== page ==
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Tutorial video on how to wet sand paint to achieve a high gloss, removes any imperfections in the paint surface and achieve a mirror shine. This process can be used on a signal stage paint or on a multiple stage paint that does have a clear coat finish. Be very cautious around any edges were the paint can be sanded through easily and also be aware of what the thickness of the paint or clear coat to ensure that the final finish is no sanded through either. Procedure: -start by washing the area you will be wet sanding to ensure there isn't any dirt on the surface which could scratch the paint -you will need 3 different grit levels of sandpaper which include 1000 grit, 1500 grit, and 2000 grit -letting the paper pre-soak in a bucket of water with some soap mixed in to allow further lubrication -starting with the 1000 grit, ensuring that the area is wet before sanding -once you have removed most of the imperfections of the paint, you can now move onto the 1500 grit sandpaper to remove any slight imperfections -after you've achieved a smooth surface, finish up with the 2000 grit sandpaper, always ensure the area is well lubricated with water and wash away any access material from sanding -rinsing the area thoroughly, you can now move onto a polishing compound -apply the polishing compound to a soft clothe and rub into the sanded area, apply any water if the compound does dry out which allows it to be more workable again -after a majority of the fine scratches have been removed, you are now ready to move onto a scratch removing product -similar to the polishing compound, you can add a light spray of water to the scratch remove if it drys out while rubbing it into the painted surface -once you achieved an almost perfect shine, you now need to clean off any access polishing compound or scratching removing product before moving onto the wax stage -ensure that there is no water left on the surface, you can now apply the wax -rub wax into the surface thoroughly and then let it sit on the surface for a minute before you wipe down the surface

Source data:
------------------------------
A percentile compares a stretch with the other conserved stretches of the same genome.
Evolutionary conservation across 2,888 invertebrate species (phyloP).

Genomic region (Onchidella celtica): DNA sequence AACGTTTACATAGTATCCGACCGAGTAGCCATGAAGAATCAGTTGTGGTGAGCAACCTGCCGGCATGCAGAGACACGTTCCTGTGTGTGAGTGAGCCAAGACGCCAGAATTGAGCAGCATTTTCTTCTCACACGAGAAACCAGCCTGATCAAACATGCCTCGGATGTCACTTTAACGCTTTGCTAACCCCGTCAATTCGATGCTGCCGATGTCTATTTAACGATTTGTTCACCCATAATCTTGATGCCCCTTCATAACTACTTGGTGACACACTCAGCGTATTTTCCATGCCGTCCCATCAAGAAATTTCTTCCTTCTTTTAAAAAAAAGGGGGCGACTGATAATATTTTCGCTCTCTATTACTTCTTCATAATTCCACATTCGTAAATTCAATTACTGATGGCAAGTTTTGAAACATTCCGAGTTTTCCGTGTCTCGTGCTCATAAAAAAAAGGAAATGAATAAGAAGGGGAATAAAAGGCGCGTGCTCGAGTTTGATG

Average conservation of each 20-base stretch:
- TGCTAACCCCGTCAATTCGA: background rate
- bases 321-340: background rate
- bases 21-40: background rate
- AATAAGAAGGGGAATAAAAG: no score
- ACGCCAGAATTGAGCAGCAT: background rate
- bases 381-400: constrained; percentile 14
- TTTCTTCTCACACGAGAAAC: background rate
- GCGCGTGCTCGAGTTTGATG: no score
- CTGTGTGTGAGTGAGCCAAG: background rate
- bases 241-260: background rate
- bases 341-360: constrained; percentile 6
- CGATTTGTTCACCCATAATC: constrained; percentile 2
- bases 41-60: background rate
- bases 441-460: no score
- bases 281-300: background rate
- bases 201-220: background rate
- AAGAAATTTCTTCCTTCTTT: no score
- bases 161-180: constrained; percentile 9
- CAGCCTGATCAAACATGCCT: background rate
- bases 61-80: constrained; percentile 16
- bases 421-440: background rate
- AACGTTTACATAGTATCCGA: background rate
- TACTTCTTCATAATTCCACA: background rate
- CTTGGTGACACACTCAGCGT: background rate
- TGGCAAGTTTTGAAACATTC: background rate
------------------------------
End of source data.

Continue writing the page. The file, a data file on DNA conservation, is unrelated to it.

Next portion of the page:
ProStreetDriver posted a topic in Performance and Tuninghttp://www.youtube.com/watch?v=2Lxa-GHEQo4 Video tutorial on how to port and polish a vehicle's throttle body. In order to do this procedure, you must remove the throttle body from the engine so you can probably polish and port the throttle body and the material shavings do not enter the engine. This isn't much of a horsepower increase if any, but it does help with throttle response and reduced the build up of residue on the surface of the bore. Do not remove any material from around where the throttle plate touches in the bore either. Also when doing this procedure, I would recommend purchasing a new throttle body gasket so you won't have any vacuum leaks once reinstalling. Make sure you don't take off too much material either where it will affect the structural integrity of the throttle body. When doing this type of work, make sure you wear safety glasses for your own person protection. Procedure: -remove the throttle body from the vehicle -clean any oily build-up inside of the throttle body -remove the butterfly from the throttle body, most are held in with 2 screws that go into the shaft -if you can, also remove the shaft and linkage (some shafts are pressed into bearings, other are not) -if you can't remove the shaft, no big deal you just have to work around it -tape around the shaft or the hole where the shaft was so no metal shavings get into that area and cause premature wear for the bushings or bearings -depending on the finish of the throttle body's bore, there may be edges which you can to smooth out -in order to smooth out those edges, you can use grinding stones for either a drill or rotary tool such as a Dremel -when using a grinding stone, it's best to use WD-40 penetrating oil with it so the aluminum material doesn't plug up the stone and it'll no longer cut away any material -once you are satisfied with the sharper edges being ground down, you can down move onto sanding drums for the rotary tool -you can also flare out the bore where the air enters slightly so it has a smoother air flow into the throttle body -you can even port match the throttle body to the intake if the throttle body is smaller -if you don't have access to a rotary tool and sanding drums, you can also use flap wheel drum sanders that can be used on a drill -the flap wheel drum sanders are available in a variety of grits such as 40, 50, 60, 80, 120, 180, 240, and 320 -when using the flap wheel drum sander, you can add water to help with finer sanding as to keep the dust down -if the surface isn't too porous such as what is shown in the video, start out with a finer grit like 120 and move your way up -once you have reached the highest grit in a flap wheel drum sander, you can now do some sanding by hand with 400 grit and add some water for lubrication -once satisfied with your product, you can now move up to an abrasive like Scotch Brite -depending on the color, will depending on how course the abrasive pad material is -I started out with green and then moved onto the red pad for the finest compound -you can also use water with this too to help finer sanding and to keep the dust down -again once you are satisfied, you can now move onto a metal polishing compound -the metal polishing compound I would recommend is Eagle One -apply the polishing compound paste and rub until highly mirrored finish (multiple coats can be applied to achieve a higher polished surface -once you are done with the bore, you can now move onto the throttle plate -most throttle plates are smooth to begin with so you can skip directly to the Scotch Brite stage using the same procedure and finally move onto the metal polishing compound -once done, you are ready to reassemble the throttle body -make sure you peen the thread of the screws on the other side to ensure they don't come out or apply Lock Tight thread sealant -install new throttle body gasket along with throttle body to your vehicle